Wednesday, 22 October 2008
36 Jamaica Street
It’s curious how certain unremarkable images can haunt the imagination for decades becoming lodged in some remote cranial recess. An image of this building has fascinated me since I first came across it when studying A level History of Architecture many years ago. It seemed to represent a tangible link between Victorian technological ingenuity and the austere geometry of Modernism. The affinity with Paxton’s Crystal Palace led to the glazed facade that must have looked quite extraordinary when the building was completed in 1856. Prefabricated cast iron sections made it all possible and enabled the interior to be flooded with natural light. Even on a day of Glaswegian rain, the sight did not disappoint. The subtle sense of interval and proportion that guided the structural elements in the design combine with the wealth of ornamental surface detailing constrained within the structure to create a richly satisfying visual experience.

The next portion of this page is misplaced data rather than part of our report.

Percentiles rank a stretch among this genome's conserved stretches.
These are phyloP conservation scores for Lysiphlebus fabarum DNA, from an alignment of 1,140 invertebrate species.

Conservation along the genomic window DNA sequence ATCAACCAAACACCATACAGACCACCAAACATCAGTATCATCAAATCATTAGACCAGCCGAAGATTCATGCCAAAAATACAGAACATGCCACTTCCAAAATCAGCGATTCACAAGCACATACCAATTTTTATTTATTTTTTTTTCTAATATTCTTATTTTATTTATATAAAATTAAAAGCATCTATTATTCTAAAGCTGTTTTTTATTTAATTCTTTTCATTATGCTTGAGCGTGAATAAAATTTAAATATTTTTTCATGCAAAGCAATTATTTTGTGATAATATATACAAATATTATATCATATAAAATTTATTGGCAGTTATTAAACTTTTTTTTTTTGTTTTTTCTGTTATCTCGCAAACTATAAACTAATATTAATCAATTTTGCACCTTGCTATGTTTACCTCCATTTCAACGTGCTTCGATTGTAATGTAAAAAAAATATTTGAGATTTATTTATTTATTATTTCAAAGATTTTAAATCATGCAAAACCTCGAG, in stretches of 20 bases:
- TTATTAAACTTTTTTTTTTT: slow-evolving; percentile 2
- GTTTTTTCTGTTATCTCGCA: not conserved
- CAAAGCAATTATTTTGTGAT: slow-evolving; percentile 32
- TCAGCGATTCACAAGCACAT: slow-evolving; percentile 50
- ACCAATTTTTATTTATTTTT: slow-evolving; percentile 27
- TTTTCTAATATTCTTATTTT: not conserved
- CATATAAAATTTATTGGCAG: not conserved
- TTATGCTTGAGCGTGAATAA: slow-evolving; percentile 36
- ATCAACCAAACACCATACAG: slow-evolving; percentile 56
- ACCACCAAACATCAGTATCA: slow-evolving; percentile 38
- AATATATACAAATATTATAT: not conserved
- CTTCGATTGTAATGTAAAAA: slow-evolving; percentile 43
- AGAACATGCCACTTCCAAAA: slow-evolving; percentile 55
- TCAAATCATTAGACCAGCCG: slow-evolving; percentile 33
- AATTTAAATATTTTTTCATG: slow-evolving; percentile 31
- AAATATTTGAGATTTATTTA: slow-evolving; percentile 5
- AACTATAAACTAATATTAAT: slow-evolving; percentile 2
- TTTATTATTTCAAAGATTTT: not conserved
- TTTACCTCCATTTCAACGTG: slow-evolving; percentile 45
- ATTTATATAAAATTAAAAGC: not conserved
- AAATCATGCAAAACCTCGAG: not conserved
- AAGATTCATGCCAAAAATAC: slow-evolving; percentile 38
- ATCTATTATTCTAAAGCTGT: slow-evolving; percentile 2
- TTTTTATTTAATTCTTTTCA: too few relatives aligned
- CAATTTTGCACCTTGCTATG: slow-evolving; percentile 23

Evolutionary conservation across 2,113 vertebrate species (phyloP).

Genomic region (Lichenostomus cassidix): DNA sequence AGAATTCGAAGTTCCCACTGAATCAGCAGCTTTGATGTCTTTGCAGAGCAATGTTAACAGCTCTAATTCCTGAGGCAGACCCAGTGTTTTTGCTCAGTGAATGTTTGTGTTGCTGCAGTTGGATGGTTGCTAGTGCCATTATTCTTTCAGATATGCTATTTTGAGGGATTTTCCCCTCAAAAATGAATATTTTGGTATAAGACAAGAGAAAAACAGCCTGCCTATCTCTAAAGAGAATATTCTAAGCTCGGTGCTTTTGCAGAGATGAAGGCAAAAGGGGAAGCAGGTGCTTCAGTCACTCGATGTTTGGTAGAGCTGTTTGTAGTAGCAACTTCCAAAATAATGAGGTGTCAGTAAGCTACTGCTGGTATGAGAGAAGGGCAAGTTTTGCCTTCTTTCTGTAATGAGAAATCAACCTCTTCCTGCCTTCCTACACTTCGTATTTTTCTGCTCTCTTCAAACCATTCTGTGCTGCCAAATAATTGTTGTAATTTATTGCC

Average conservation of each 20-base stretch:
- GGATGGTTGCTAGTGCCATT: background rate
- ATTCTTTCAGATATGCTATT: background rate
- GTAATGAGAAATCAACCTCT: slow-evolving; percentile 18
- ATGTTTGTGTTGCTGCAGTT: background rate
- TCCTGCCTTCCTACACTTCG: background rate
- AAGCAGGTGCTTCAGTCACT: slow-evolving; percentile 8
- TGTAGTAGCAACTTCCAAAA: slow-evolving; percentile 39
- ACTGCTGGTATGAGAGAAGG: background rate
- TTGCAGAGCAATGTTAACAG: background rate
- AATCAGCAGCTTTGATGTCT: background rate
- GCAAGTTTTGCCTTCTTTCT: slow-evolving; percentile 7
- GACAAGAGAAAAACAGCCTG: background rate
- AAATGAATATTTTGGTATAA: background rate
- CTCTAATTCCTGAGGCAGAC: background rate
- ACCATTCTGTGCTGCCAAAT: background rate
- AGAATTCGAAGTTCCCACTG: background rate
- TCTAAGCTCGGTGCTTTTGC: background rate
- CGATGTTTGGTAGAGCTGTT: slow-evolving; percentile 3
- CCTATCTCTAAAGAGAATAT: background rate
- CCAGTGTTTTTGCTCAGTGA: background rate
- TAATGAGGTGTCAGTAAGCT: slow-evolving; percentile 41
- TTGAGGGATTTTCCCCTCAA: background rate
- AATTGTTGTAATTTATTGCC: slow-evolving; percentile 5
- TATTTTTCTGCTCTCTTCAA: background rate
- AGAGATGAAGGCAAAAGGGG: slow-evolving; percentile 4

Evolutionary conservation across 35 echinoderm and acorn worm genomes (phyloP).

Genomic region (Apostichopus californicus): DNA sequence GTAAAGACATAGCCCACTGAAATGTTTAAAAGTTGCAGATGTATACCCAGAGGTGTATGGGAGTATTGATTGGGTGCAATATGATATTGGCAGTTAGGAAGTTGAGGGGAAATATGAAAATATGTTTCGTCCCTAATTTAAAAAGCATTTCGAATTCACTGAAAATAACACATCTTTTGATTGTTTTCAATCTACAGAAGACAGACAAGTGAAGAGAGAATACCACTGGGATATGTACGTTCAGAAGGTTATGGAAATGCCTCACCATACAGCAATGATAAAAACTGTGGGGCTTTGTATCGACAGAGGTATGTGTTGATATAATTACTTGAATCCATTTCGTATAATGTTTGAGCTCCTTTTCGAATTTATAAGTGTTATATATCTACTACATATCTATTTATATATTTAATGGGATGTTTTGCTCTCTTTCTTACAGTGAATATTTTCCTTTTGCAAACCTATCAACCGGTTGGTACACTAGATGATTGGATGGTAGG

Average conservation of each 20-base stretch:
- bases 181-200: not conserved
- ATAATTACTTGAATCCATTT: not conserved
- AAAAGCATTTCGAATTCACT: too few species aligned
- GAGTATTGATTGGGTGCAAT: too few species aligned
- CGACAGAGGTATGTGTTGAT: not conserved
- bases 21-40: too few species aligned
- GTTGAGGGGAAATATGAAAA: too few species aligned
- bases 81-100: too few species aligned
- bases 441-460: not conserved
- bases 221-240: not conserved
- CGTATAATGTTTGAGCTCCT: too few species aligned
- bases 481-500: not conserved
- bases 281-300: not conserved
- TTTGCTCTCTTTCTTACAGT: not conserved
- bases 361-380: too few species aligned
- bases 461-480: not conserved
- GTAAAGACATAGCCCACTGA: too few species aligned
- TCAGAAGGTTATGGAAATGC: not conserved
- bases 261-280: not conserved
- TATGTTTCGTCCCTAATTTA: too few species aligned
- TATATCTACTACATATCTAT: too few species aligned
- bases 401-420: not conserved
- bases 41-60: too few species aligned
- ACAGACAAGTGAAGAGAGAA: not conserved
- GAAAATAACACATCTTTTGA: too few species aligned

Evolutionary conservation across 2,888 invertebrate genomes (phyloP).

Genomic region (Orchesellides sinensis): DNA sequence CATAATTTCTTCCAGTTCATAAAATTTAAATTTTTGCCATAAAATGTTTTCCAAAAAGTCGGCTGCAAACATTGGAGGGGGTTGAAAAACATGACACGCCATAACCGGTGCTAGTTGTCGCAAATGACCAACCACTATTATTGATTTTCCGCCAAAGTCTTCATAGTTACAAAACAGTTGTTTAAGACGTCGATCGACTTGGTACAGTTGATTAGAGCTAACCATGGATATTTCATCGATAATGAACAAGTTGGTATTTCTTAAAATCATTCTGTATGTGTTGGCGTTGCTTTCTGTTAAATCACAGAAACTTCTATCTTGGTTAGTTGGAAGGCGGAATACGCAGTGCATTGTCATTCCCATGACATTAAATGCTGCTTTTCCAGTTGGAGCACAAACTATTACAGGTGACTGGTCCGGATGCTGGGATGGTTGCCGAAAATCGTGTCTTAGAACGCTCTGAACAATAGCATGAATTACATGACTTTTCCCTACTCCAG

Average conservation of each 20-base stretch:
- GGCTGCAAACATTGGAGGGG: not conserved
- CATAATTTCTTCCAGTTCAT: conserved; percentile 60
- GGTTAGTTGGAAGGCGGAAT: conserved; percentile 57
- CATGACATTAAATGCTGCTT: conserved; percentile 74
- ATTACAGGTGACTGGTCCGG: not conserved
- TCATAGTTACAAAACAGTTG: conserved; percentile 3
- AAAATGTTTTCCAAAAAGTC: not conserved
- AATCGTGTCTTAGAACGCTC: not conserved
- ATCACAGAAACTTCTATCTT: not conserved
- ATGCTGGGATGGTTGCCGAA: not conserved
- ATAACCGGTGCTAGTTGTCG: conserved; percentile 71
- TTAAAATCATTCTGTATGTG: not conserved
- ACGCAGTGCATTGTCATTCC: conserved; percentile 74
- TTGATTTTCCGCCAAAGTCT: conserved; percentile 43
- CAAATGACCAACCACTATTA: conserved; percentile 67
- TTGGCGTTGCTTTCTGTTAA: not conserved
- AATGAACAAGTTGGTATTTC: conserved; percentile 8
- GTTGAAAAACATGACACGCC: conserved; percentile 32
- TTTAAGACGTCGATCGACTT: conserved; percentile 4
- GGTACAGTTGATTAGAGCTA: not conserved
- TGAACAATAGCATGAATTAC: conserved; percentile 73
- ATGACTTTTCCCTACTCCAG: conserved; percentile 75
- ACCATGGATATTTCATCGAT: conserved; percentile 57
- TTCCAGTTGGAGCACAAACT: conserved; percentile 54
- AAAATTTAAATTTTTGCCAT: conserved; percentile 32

The design of the patented iron-work structure was the work of R McConnell. John Baird was responsible for the delicate ornamental scheme. For most of its existence it operated as a furniture warehouse, initially under the name of J Gardner, until 1985 when it was taken over by Martin & Frost of Edinburgh. After extensive refurbishment it opened as a J D Wetherspoon pub in August 2000. Another step in the evolution of the Wetherspoon chain as custodian of the nation’s architectural heritage.